- Loans for condominium buying accelerates to Rs.1.8bn
- But loans to real estate activities down by Rs.2.1bn
- Rs.66.4 billion in new loans to construction sector
Lending by Sri Lanka’s banking sector to the broader construction sector has edged up during the second quarter of this year, but substantially down from the 2017 highs when the Central Bank particularly flagged concerns about the rising concentration of loans into the sector amid speculation of a possible bubble in the luxury apartment market.
However the loans for condominium buying continued unabated and accelerated during the second quarter, Central Bank’s latest data showed.
Sri Lankan banks gave Rs.66.4 billion in new loans to the broader construction sector, but the loans to real estate activities, including the development of condominium projects, declined by Rs.2.1 billion, reflecting some slowdown in building high rise apartments during the year.
However, this sector has an exposure of Rs.39 billion in loans by the end of the first half of 2018.
Meanwhile, the share of construction sector loans from total loans edged up to 14 percent from 13.5 percent in March, although the exposure is down substantially from 17.8 percent at its heights in 2017.
During last year, economists and the Central Bank voiced concerns over the rising exposure of banks into the luxury apartment sector fearing a possible bubble caused by oversupply of condominium units.
Since then, the banks treaded cautiously and cut exposure to the high risk segment. As of late, the banks appeared to have given more loans for apartment purchase by end buyers.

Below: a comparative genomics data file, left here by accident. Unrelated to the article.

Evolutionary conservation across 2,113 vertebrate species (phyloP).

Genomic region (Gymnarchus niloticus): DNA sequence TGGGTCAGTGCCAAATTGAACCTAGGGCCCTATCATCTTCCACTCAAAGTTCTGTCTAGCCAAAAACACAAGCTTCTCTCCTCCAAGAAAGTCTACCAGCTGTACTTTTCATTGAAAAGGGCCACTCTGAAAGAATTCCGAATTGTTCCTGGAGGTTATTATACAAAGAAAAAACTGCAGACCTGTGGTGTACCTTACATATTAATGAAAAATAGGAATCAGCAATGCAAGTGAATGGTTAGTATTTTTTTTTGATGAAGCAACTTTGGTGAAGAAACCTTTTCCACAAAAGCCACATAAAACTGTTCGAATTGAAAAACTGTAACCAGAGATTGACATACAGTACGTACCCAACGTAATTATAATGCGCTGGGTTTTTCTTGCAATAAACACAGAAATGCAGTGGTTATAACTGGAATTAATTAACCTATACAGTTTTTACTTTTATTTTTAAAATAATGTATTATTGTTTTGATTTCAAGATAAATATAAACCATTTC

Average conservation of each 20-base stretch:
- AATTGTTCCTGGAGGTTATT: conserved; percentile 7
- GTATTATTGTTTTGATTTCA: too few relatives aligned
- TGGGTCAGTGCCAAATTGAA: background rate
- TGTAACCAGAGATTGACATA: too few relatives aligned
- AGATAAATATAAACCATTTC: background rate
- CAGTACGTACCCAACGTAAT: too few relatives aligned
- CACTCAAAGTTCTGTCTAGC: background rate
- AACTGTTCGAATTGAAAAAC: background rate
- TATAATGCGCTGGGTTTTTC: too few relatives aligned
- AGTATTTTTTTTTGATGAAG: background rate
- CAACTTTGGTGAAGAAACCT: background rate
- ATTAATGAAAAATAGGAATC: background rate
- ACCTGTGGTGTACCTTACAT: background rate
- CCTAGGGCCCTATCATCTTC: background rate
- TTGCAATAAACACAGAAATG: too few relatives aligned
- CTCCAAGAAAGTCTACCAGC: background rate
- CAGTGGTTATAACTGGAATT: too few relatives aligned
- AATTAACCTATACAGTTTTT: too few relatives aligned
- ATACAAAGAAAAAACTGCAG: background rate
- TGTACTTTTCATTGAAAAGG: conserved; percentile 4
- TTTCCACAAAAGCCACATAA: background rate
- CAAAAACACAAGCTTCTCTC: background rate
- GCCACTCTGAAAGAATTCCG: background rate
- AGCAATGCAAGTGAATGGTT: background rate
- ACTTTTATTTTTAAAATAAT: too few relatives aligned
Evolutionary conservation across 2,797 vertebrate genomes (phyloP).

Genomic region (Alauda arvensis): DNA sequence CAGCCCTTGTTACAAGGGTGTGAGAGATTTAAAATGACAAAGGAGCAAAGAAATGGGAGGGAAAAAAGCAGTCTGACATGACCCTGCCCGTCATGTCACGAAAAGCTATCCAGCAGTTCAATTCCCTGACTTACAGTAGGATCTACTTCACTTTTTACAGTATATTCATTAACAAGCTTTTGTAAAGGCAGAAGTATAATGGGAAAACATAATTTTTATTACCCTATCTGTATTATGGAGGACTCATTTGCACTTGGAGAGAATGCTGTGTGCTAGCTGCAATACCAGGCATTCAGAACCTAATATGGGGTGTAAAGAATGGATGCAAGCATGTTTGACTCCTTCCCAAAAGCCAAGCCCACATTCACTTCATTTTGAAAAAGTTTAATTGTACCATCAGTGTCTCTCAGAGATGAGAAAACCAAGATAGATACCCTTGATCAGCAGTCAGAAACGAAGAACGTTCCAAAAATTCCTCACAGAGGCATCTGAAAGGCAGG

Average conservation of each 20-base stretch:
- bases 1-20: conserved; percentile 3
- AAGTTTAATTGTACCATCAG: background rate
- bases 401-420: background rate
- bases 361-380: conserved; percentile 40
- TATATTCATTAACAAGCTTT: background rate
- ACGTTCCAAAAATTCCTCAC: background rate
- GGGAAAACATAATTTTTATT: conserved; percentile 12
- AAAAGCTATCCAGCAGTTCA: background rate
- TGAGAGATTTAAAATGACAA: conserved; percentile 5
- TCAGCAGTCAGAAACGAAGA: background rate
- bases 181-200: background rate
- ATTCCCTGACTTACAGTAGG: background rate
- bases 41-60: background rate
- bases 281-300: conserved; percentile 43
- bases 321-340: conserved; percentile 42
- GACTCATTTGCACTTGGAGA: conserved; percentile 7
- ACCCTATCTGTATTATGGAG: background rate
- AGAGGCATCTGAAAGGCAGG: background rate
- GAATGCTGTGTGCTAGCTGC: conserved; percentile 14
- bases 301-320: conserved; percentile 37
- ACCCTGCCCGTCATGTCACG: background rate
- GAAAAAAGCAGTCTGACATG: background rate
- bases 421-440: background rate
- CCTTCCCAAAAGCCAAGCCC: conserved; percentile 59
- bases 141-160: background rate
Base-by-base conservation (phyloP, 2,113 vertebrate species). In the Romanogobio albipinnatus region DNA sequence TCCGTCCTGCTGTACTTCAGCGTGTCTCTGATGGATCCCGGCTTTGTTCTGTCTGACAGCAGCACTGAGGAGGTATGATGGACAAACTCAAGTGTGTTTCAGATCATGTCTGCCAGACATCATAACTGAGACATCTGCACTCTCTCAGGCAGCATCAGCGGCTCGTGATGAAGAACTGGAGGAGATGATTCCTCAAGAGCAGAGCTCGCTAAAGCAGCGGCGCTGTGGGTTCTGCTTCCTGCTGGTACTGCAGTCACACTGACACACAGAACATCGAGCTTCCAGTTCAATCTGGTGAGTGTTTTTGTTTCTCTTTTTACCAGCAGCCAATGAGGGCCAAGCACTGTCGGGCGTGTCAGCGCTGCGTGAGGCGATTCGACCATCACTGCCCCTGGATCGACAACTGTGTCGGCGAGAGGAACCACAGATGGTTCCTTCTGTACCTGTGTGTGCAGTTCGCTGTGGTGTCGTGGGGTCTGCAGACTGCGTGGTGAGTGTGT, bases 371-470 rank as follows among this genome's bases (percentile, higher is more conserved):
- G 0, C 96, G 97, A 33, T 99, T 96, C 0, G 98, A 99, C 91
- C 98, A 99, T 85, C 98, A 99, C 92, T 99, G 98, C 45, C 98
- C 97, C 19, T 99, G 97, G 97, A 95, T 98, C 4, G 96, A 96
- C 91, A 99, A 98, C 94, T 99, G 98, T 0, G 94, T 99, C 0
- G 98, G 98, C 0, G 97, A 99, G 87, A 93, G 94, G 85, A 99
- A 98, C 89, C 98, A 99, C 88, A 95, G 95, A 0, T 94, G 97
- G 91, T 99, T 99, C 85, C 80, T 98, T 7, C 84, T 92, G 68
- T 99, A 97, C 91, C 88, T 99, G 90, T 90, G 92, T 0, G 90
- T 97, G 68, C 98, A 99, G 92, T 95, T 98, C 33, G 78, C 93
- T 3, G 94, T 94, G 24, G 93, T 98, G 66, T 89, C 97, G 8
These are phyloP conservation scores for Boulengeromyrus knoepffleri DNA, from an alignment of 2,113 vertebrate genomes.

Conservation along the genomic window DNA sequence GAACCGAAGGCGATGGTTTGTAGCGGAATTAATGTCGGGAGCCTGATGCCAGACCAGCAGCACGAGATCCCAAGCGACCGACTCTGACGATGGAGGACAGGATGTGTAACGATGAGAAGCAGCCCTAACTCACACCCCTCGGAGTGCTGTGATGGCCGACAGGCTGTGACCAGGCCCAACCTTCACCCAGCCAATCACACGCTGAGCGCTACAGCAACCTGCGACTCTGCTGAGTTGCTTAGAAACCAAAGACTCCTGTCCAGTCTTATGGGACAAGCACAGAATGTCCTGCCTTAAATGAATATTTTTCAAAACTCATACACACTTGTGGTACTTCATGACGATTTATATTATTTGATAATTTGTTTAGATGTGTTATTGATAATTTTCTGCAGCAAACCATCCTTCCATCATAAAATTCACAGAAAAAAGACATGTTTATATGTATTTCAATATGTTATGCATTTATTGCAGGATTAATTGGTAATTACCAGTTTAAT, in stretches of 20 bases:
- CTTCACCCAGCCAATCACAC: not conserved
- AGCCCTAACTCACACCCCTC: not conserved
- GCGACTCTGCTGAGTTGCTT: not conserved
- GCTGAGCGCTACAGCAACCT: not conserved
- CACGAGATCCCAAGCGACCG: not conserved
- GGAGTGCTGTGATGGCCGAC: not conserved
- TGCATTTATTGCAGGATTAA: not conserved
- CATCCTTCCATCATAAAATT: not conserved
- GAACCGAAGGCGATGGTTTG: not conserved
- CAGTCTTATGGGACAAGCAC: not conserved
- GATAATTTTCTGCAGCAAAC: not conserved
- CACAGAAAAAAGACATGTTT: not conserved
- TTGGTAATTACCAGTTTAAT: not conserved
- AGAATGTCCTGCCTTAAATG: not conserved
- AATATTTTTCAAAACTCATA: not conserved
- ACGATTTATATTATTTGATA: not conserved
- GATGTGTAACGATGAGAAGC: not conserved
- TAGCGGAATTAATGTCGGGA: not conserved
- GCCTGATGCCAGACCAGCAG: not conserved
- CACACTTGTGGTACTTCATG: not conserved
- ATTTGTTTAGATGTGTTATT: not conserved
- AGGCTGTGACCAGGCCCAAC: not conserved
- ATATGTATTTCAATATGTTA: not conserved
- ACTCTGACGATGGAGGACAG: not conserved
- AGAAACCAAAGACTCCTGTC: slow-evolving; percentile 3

The end buyers of these condominium units have continued their upward trajectory, quite substantially during the year.
The banks have loaned some Rs.1.8 billion new loans for condominium purchases during the second quarter with an increase of over 66 percent over the preceding quarter.
The trend demonstrates the clear shift towards vertical living with migration of labour into cities.
However, horizontal living is still the preferred choice in the suburbs and accounts for over 78 percent of the total construction sector loans.
During the second quarter alone banks have loaned a whopping Rs.63 billion in new loans either to purchase, construct or renovate houses.
This is a growth of 9.0 percent over the March quarter.
The numbers are a close proxy for the still vibrant housing market in Sri Lanka due to an emerging middle income class that is moving into cities and suburbs seeking better living conditions.
However, the loans for purchasing of lands recorded a negative growth of Rs.538 million during the second quarter compared to the first quarter.
With the recently liberalized property market, Sri Lanka could see higher housing and property prices in the years ahead as wealthy foreigners could look at investing in prime domestic properties, analysts opine.